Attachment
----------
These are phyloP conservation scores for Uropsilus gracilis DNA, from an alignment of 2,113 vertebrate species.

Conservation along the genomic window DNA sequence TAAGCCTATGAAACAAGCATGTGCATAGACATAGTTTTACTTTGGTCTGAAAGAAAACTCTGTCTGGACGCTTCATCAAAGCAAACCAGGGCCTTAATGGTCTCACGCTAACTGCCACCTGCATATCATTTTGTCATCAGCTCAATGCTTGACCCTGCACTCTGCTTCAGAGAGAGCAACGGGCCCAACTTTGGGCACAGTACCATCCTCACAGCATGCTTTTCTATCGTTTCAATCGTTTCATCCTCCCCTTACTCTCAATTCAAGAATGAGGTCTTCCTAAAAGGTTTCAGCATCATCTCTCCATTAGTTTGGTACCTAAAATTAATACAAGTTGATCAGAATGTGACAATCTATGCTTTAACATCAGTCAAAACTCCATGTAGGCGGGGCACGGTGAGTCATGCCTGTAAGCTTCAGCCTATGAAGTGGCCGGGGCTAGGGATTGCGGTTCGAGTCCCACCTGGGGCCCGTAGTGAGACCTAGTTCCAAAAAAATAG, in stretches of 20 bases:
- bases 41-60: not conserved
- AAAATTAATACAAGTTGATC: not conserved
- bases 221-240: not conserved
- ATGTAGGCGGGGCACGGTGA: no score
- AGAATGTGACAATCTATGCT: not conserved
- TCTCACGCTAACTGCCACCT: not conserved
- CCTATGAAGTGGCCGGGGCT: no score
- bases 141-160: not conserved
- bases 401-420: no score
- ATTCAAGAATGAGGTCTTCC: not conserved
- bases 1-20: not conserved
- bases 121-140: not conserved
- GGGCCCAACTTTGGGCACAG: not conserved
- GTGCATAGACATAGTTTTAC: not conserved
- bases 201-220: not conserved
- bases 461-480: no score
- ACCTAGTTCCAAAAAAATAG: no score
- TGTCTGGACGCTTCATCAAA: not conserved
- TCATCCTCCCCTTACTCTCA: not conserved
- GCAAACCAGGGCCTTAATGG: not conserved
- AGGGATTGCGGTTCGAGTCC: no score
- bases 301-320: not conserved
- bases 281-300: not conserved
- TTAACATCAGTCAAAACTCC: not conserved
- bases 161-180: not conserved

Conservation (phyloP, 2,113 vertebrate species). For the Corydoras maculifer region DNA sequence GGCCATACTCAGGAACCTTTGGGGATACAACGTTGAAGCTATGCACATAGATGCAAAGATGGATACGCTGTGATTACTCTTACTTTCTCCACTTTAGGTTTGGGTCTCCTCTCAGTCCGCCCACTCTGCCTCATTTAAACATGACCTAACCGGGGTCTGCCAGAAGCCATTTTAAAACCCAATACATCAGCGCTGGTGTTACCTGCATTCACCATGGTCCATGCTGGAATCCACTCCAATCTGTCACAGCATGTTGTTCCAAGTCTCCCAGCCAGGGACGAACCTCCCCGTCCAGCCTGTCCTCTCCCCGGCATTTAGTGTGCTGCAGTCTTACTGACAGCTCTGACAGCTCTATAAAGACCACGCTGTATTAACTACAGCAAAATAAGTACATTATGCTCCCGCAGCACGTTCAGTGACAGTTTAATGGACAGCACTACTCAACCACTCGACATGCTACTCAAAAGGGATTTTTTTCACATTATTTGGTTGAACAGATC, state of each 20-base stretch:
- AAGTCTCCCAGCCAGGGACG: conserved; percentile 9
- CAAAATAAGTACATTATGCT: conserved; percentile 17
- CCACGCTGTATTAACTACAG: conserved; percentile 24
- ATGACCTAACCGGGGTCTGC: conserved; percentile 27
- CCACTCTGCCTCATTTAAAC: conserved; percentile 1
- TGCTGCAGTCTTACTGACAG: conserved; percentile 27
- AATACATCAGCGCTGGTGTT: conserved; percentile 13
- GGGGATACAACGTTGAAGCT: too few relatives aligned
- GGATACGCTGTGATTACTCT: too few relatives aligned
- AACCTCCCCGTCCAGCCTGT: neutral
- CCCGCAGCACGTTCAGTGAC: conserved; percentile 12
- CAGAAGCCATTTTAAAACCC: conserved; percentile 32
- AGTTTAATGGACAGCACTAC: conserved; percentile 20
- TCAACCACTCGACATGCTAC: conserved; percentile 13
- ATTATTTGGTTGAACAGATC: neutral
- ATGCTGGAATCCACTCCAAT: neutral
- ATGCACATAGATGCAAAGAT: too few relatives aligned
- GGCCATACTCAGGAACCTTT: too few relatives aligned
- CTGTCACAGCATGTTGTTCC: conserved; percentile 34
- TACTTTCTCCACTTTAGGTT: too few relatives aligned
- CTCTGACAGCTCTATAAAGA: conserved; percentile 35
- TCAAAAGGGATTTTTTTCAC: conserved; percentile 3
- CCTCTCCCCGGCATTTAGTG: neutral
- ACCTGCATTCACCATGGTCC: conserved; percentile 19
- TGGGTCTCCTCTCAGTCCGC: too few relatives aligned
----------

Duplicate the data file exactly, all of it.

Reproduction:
These are phyloP conservation scores for Uropsilus gracilis DNA, from an alignment of 2,113 vertebrate species.

Conservation along the genomic window DNA sequence TAAGCCTATGAAACAAGCATGTGCATAGACATAGTTTTACTTTGGTCTGAAAGAAAACTCTGTCTGGACGCTTCATCAAAGCAAACCAGGGCCTTAATGGTCTCACGCTAACTGCCACCTGCATATCATTTTGTCATCAGCTCAATGCTTGACCCTGCACTCTGCTTCAGAGAGAGCAACGGGCCCAACTTTGGGCACAGTACCATCCTCACAGCATGCTTTTCTATCGTTTCAATCGTTTCATCCTCCCCTTACTCTCAATTCAAGAATGAGGTCTTCCTAAAAGGTTTCAGCATCATCTCTCCATTAGTTTGGTACCTAAAATTAATACAAGTTGATCAGAATGTGACAATCTATGCTTTAACATCAGTCAAAACTCCATGTAGGCGGGGCACGGTGAGTCATGCCTGTAAGCTTCAGCCTATGAAGTGGCCGGGGCTAGGGATTGCGGTTCGAGTCCCACCTGGGGCCCGTAGTGAGACCTAGTTCCAAAAAAATAG, in stretches of 20 bases:
- bases 41-60: not conserved
- AAAATTAATACAAGTTGATC: not conserved
- bases 221-240: not conserved
- ATGTAGGCGGGGCACGGTGA: no score
- AGAATGTGACAATCTATGCT: not conserved
- TCTCACGCTAACTGCCACCT: not conserved
- CCTATGAAGTGGCCGGGGCT: no score
- bases 141-160: not conserved
- bases 401-420: no score
- ATTCAAGAATGAGGTCTTCC: not conserved
- bases 1-20: not conserved
- bases 121-140: not conserved
- GGGCCCAACTTTGGGCACAG: not conserved
- GTGCATAGACATAGTTTTAC: not conserved
- bases 201-220: not conserved
- bases 461-480: no score
- ACCTAGTTCCAAAAAAATAG: no score
- TGTCTGGACGCTTCATCAAA: not conserved
- TCATCCTCCCCTTACTCTCA: not conserved
- GCAAACCAGGGCCTTAATGG: not conserved
- AGGGATTGCGGTTCGAGTCC: no score
- bases 301-320: not conserved
- bases 281-300: not conserved
- TTAACATCAGTCAAAACTCC: not conserved
- bases 161-180: not conserved

Conservation (phyloP, 2,113 vertebrate species). For the Corydoras maculifer region DNA sequence GGCCATACTCAGGAACCTTTGGGGATACAACGTTGAAGCTATGCACATAGATGCAAAGATGGATACGCTGTGATTACTCTTACTTTCTCCACTTTAGGTTTGGGTCTCCTCTCAGTCCGCCCACTCTGCCTCATTTAAACATGACCTAACCGGGGTCTGCCAGAAGCCATTTTAAAACCCAATACATCAGCGCTGGTGTTACCTGCATTCACCATGGTCCATGCTGGAATCCACTCCAATCTGTCACAGCATGTTGTTCCAAGTCTCCCAGCCAGGGACGAACCTCCCCGTCCAGCCTGTCCTCTCCCCGGCATTTAGTGTGCTGCAGTCTTACTGACAGCTCTGACAGCTCTATAAAGACCACGCTGTATTAACTACAGCAAAATAAGTACATTATGCTCCCGCAGCACGTTCAGTGACAGTTTAATGGACAGCACTACTCAACCACTCGACATGCTACTCAAAAGGGATTTTTTTCACATTATTTGGTTGAACAGATC, state of each 20-base stretch:
- AAGTCTCCCAGCCAGGGACG: conserved; percentile 9
- CAAAATAAGTACATTATGCT: conserved; percentile 17
- CCACGCTGTATTAACTACAG: conserved; percentile 24
- ATGACCTAACCGGGGTCTGC: conserved; percentile 27
- CCACTCTGCCTCATTTAAAC: conserved; percentile 1
- TGCTGCAGTCTTACTGACAG: conserved; percentile 27
- AATACATCAGCGCTGGTGTT: conserved; percentile 13
- GGGGATACAACGTTGAAGCT: too few relatives aligned
- GGATACGCTGTGATTACTCT: too few relatives aligned
- AACCTCCCCGTCCAGCCTGT: neutral
- CCCGCAGCACGTTCAGTGAC: conserved; percentile 12
- CAGAAGCCATTTTAAAACCC: conserved; percentile 32
- AGTTTAATGGACAGCACTAC: conserved; percentile 20
- TCAACCACTCGACATGCTAC: conserved; percentile 13
- ATTATTTGGTTGAACAGATC: neutral
- ATGCTGGAATCCACTCCAAT: neutral
- ATGCACATAGATGCAAAGAT: too few relatives aligned
- GGCCATACTCAGGAACCTTT: too few relatives aligned
- CTGTCACAGCATGTTGTTCC: conserved; percentile 34
- TACTTTCTCCACTTTAGGTT: too few relatives aligned
- CTCTGACAGCTCTATAAAGA: conserved; percentile 35
- TCAAAAGGGATTTTTTTCAC: conserved; percentile 3
- CCTCTCCCCGGCATTTAGTG: neutral
- ACCTGCATTCACCATGGTCC: conserved; percentile 19
- TGGGTCTCCTCTCAGTCCGC: too few relatives aligned